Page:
New York City’s Landmark Congestion Pricing Program Hits New Roadblock

NRDC will continue working with groups to bring back congestion pricing, which can benefit low-income residents and workers.

Pedestrians cross in front of traffic in New York City.

Costly and polluting vehicle traffic will continue, and public transit will crater without congestion pricing.


Marc A. Hermann/MTA

Congestion pricing—the transformative strategy that would inject massive new funds into the nation’s largest transit system, untangle congestion in Manhattan’s traffic-plagued central business district, and slice car and truck air pollution emissions—has hit an eleventh hour roadblock.

Governor Kathy Hochul has directed New York City’s regional public transit agency, the Metropolitan Transportation Authority (MTA), “to indefinitely pause the program,” which had been scheduled to go into effect beginning June 30.

The governor’s surprising and shattering announcement has created a fiscal earthquake that leaves a gaping hole in the MTA’s capital budget and jeopardizes the system’s ability to deliver safe and reliable transit service to millions of daily transit riders. 

The congestion pricing program would charge auto drivers entering Manhattan at or below 60th Street a $15 toll during peak periods and $3.75 during overnight hours. Trucks would pay $24 to $36 during peak periods and $6 to $9 overnight. The program would also offer reduced rates to vehicles entering the district from one of four already tolled tunnels and a discount plan for qualifying low-income drivers.

Congestion pricing in one form or another has been part of NYC’s transit and clean air policy discussions since the 1970s. And similar programs have been operating successfully in London, Singapore, and Stockholm for years.

The MTA projected that the New York tolling program would generate about $1 billion a year, which would be used to secure $15 billion in much-needed capital improvements to the region’s subway, bus, and commuter rail network. According to the transit agency, congestion pricing would also cut an estimated 100,000 vehicles from entering the zone every day. This would speed the movement of emergency vehicles and those who must drive in what is now one of the most congested business districts in the country, where speeds have slowed to historic levels in recent years. Motor vehicle emissions would also be reduced—directly from smoother-moving traffic and indirectly as improved subway, bus, and rail service keeps transit ridership growing. 

Among the many critical MTA capital projects that will now be caught in limbo are: the Second Avenue subway extension; signal system and subway station upgrades; new elevators and escalators to increase accessibility; security and safety improvements; new electric buses; and hundreds of millions of dollars of enhancements to the Long Island Rail Road and Metro-North Railroad.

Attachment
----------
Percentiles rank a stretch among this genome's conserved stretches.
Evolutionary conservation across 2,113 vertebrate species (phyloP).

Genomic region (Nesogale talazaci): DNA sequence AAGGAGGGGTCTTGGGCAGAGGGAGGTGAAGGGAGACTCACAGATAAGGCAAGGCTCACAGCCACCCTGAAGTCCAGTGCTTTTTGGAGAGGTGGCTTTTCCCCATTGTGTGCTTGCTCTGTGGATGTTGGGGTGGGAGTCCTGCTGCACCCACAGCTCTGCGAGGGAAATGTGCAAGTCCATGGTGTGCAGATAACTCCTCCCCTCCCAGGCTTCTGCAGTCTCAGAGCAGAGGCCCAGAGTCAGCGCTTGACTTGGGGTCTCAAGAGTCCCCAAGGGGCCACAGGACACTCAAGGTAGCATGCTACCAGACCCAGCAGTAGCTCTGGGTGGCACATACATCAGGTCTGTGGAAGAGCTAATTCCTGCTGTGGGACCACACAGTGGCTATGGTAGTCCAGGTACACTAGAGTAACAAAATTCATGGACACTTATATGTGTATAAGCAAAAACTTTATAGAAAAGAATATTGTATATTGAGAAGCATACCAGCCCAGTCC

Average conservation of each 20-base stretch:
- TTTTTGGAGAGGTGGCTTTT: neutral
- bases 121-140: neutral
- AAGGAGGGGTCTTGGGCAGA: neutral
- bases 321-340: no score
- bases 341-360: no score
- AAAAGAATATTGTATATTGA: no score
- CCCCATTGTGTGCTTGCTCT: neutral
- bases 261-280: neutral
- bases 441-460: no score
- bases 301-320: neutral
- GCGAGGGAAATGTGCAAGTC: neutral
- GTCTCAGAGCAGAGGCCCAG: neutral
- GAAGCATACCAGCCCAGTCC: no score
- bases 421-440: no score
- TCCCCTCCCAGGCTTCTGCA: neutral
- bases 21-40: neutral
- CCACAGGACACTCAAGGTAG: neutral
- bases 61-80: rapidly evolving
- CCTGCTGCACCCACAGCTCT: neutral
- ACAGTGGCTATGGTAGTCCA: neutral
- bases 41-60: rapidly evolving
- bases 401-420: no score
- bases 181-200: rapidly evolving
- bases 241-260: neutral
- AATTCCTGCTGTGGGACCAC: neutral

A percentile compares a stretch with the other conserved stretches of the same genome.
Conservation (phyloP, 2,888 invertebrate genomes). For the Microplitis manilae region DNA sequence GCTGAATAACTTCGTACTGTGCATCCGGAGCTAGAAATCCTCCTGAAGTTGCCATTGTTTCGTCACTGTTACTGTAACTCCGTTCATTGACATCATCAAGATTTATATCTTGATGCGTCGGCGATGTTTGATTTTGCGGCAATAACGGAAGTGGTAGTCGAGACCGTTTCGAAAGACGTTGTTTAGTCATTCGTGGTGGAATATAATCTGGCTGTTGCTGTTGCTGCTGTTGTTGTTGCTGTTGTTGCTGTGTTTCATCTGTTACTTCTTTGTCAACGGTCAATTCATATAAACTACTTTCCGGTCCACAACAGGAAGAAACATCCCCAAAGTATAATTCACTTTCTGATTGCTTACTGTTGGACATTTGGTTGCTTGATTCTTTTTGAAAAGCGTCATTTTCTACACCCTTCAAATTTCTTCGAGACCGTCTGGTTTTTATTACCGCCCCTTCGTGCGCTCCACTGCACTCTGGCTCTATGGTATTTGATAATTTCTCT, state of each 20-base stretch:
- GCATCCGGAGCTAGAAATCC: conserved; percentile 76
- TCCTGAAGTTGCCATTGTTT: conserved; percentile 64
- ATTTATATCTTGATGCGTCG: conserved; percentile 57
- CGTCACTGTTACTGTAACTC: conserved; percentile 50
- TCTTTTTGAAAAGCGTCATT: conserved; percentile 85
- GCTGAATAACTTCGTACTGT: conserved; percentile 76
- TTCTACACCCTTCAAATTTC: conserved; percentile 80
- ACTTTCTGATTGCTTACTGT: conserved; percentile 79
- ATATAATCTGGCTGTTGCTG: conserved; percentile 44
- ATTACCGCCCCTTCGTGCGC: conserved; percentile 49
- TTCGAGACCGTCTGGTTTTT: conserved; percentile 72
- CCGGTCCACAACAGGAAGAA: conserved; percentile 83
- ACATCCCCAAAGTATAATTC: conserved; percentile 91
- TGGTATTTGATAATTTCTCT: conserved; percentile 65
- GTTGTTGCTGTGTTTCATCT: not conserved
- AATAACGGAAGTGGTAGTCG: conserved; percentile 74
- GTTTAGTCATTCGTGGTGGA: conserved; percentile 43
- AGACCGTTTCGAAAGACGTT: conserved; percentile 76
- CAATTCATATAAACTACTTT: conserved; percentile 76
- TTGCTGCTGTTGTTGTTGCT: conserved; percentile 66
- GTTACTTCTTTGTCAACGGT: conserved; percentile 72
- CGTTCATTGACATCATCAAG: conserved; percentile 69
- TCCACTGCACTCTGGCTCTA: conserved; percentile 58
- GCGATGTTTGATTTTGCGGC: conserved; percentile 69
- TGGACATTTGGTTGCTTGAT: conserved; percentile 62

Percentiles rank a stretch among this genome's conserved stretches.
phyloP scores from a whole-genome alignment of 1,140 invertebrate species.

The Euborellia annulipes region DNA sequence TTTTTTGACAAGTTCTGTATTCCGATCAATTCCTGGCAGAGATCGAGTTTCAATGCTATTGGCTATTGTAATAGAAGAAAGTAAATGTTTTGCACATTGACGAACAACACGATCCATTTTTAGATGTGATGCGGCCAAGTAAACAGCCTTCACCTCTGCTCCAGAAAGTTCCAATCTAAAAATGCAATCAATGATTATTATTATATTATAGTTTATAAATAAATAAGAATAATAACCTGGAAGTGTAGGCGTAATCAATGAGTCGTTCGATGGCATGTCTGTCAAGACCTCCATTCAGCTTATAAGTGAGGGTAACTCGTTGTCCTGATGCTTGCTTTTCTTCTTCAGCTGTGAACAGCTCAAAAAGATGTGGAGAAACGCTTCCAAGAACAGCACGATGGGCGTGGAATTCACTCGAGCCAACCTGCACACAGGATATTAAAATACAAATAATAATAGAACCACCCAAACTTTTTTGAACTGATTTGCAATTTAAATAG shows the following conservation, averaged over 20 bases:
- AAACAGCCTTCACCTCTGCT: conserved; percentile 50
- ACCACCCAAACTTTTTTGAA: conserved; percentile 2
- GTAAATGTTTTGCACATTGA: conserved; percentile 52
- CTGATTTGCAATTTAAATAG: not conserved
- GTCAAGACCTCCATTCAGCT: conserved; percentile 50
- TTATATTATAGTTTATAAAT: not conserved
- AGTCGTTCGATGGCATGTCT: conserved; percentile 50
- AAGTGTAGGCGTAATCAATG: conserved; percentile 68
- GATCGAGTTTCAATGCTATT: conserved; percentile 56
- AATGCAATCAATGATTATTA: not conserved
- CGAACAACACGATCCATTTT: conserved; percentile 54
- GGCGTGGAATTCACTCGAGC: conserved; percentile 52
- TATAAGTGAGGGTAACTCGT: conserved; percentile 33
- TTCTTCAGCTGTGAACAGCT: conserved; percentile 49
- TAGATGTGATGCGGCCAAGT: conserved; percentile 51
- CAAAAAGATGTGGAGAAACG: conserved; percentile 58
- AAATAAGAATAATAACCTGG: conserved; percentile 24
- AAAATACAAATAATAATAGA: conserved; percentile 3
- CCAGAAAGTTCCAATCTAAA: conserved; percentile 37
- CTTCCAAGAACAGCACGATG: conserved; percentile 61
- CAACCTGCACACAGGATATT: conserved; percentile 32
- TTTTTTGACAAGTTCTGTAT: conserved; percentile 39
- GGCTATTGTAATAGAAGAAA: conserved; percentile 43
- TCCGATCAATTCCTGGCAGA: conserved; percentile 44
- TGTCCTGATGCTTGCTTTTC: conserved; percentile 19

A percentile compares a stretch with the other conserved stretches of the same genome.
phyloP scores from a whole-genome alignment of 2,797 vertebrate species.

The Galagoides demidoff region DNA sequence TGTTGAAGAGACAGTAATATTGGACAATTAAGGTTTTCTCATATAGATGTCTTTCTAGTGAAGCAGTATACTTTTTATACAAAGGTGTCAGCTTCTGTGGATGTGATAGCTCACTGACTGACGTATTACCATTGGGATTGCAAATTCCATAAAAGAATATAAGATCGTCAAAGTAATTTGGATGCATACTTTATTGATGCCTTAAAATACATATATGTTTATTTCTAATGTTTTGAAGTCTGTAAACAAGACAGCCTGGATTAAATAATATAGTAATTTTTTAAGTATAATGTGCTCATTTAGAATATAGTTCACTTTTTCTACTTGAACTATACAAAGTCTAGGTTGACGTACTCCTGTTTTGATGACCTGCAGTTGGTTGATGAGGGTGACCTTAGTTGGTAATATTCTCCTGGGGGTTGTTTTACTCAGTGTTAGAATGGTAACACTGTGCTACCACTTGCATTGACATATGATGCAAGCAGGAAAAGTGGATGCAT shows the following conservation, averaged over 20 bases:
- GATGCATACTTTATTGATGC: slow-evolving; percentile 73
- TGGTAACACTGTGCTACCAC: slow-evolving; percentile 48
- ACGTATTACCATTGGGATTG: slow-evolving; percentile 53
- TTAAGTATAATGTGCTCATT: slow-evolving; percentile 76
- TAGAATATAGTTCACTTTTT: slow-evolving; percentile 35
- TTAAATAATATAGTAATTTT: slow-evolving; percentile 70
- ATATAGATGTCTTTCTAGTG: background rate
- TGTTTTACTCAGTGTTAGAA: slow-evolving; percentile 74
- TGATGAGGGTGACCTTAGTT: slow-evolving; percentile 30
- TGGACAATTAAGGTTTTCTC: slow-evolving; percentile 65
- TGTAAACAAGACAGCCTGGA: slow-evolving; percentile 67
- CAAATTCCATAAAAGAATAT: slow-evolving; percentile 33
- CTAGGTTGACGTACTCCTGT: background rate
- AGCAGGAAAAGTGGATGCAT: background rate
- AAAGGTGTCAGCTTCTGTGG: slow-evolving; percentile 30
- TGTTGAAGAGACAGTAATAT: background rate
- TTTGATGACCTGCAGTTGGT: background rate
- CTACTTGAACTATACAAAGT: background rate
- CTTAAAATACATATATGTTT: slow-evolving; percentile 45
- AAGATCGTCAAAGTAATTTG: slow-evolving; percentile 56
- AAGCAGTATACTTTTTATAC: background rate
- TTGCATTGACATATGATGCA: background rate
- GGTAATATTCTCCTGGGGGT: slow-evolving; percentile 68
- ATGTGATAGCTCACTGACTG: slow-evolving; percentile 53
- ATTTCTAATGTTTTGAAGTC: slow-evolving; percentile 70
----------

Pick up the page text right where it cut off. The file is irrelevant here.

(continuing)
At the top of the list of those likely to be harmed by the delay are the city’s low-income commuters. The Community Service Society, the distinguished anti-poverty nonprofit, analyzed the impact of congestion pricing on low-income New Yorkers. It found that only 2% of outer borough residents with incomes below the federal poverty line regularly commuted into the central business district in by private vehicle; most outer borough low-income residents relied instead on public transportation and would be well-served by congestion pricing.

License-reading equipment next to cars

License-plate reading equipment is ready, but congestion pricing strategy is stalled, jeopardizing the future of the region’s transit system.


Eric A. Goldstein/NRDC

One can hope that the governor’s directive will result in only a temporary setback and perhaps some minor adjustments in the pricing scheme. An extended delay of an infusion of capital funds would have a devastating long-term impact on a system that is the region’s transportation lifeline. 

Meanwhile, questions are being raised as to whether the governor has the unilateral authority to block implementation of the congestion pricing program in the first place. 

Columbia University law professor Michael Gerrard, one of the state’s most respected environmental legal scholars, raised exactly this point in a post on X. He noted that the New York State law creating the congestion pricing program directs that the MTA Bridges & Tunnels (an MTA affiliate) “shall establish” the tolling program. This suggests that the governor’s move could face a legal challenge unless it is authorized by action of the state legislature. 

NRDC, which has advocated for implementation of the congestion pricing program and similar strategies for decades, will be working with a diverse coalition of environmental groups, transit activists, business leaders, and elected officials to get congestion pricing back on track.

One thing is for certain: The MTA’s fiscal ship, which faced headwinds even before this week, has just been socked with a Category 5 hurricane that threatens its survival. And Governor Hochul now owns the problem. 

This blog provides general information, not legal advice. If you need legal help, please consult a lawyer in your state.

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